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After two planes, an 8 hour layover in London, and 24 hours of total travel time, I have arrived in Barcelona.  Yesterday was a blur, I having been crazy enough to put my 8-hour layover in London to good use by spending a few hours with my friend Jackie, who lives there.  We had a lovely lunch in Notting Hill and spent the afternoon walking around her ‘hood, stopping to taste-test the red velvet cupcakes at a bakery called The Hummingbird Cafe (quite good, I must say, but still can’t beat Sweet Mandy B’s).  We made our way to Hyde Park and Kengsington Gardens, whereupon it started to rain.  Ahh the delightful English climate.  To escape the elements we had a very civilized afternoon pot of tea at a teahouse in the park called something like the L’Orangery.  It felt very British with it’s pristine white, solarium-esque dining room.  I tried the Darjeeling.


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Now having safely made it to Barcelona (don’t know how, I had to force myself to stay awake on the tube ride back to Heathrow for fear of waking up four hours later somewhere in the English countryside or maybe the neighborhood Ali G pretends to come from), I psyched myself up for my two days alone that I would have before joining the group.  Exhausted from my travel days, I fell asleep at my chic boutique hotel but woke up at 6 am.  Successfully falling back to sleep an hour later, I awoke again at 3 pm!  It was at this point that I  sorta freaked out a little…but then I told myself that it’s OK, I have nothing to do today, and I could use the sleep.  As excited as I was for this adventure, I started to feel a little overwhelmed.  The first thought that came to mind was, “what’ll I eat?” The TimeOut Barcelona guidebook says most restaurants stop serving lunch around 4, and by the time I was ready, it was too late.  So scrapping my earlier ambitious plans to go to the Sagrada Familia, I decided to visit the famous (but supposedly touristy) Els Quatre Gats cafe, haunt of the one and only Picasso.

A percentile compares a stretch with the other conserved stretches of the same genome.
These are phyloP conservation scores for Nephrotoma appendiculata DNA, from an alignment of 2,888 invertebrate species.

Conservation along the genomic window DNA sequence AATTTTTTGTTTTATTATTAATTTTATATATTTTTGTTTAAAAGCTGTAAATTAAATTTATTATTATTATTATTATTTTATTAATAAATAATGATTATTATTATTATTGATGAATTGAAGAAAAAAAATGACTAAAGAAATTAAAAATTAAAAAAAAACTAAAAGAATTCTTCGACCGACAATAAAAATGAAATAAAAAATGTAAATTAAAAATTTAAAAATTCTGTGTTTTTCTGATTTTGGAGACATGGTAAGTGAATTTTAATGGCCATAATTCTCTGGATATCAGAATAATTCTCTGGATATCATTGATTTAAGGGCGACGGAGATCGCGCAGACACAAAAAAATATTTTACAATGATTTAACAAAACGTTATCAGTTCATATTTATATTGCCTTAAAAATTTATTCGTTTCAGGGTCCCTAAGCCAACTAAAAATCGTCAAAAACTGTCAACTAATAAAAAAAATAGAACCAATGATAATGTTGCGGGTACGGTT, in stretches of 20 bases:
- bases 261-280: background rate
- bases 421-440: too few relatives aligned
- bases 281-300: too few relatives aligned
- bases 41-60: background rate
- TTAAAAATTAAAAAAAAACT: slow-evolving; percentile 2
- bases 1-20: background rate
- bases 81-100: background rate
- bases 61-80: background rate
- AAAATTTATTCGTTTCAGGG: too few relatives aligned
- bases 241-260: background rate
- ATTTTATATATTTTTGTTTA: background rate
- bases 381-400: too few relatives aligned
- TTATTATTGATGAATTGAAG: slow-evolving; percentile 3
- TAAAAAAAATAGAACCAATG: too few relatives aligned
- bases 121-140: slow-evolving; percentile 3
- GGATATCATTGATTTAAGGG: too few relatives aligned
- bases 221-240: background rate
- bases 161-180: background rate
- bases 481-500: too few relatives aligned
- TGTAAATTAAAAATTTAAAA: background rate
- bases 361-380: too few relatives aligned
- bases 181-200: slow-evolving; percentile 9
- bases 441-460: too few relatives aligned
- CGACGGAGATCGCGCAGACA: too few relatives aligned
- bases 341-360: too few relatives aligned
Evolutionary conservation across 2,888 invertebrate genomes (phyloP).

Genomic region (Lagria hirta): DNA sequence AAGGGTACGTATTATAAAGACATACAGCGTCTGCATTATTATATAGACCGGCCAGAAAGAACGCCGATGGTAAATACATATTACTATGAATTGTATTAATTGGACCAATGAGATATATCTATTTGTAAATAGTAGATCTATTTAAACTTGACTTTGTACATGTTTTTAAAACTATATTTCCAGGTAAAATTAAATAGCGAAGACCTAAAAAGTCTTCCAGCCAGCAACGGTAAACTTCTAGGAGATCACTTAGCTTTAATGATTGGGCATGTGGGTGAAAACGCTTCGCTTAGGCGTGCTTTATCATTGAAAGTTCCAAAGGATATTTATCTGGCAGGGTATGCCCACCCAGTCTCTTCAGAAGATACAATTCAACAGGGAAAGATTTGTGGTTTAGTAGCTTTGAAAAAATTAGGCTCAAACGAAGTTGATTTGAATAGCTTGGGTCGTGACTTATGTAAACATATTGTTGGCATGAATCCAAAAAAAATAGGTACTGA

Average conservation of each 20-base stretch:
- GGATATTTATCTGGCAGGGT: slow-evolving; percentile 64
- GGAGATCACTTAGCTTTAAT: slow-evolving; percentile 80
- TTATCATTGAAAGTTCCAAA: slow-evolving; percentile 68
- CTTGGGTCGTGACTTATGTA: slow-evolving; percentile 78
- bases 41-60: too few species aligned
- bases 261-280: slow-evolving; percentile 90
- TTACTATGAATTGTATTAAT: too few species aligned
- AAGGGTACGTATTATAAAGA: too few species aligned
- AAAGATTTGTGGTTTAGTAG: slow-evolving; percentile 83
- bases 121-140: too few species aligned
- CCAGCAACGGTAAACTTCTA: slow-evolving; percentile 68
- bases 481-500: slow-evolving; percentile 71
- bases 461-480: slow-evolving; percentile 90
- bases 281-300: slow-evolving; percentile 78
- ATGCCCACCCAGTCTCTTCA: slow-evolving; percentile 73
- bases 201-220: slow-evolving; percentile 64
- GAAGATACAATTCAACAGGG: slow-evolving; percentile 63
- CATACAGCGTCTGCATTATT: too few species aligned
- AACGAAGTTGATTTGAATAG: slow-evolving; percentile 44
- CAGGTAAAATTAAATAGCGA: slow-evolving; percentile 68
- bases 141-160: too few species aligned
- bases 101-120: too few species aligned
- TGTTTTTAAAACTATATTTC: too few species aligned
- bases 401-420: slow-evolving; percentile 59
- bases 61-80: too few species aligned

Where Picasso used to hang

Where Picasso used to hang

 

Thus fortified with tortilla española (Spanish omelette) and a capuccino, my spirits were further buoyed when the waiter complimented my Spanish.  He also gave me a bottle of sparkling water gratis.  The food was pretty good and the bill was surprisingly inexpensive for a cafe that gears to the turistas.  After aimlessly wandering around the Barri Gotic or Old City, I decided to visit the famous espadrille store La Manual Alpargatera, which I had read about in a number of places as being the place to buy espadrilles.The famous espadrille storeI should say that I haven’t always been a fan of espadrilles.  I used to think they were kind of, well, ugly.  Something about shoes in the cork/jute/bamboo/ whatever family kinda turn me off.  But after envisioning myself wearing them with some sort of high-waisted wrap skirt and a carefree expression on my face, I decided to check this place out and buy a pair.  After taking a look at the dizzying wall of espadrilles,Wall of espadrillesI approached the old lady behind the counter (not pictured) and asked to try on a pair.  Since I didn’t know my shoe size in Spanish measurements, I attempted to explain this to the woman.  She didn’t seem to speak any English and although I am eager to practice my Spanish, I tend to get nervous when talking about anything specific such as shoe size or style of espadrille.  For some reason no one suggested that they measure my feet (and I didn’t see any shoe measure-ers), so I ended up trying on 5 pairs, each time trying on a new pair one size larger.  Because of our communication difficulties, I didn’t inquire about all of the different styles that they had to choose from.  I ended up finding a nice, simple pair of navy espadrilles with a ribbon tie for €15 (or $23 more or less).

Et voila!

Et voila!

Tomorrow I may try to go to the beach and the Born neighborhood, which is supposed to be “hip and cool.”  Or I may end up sleeping ’til 3 again.

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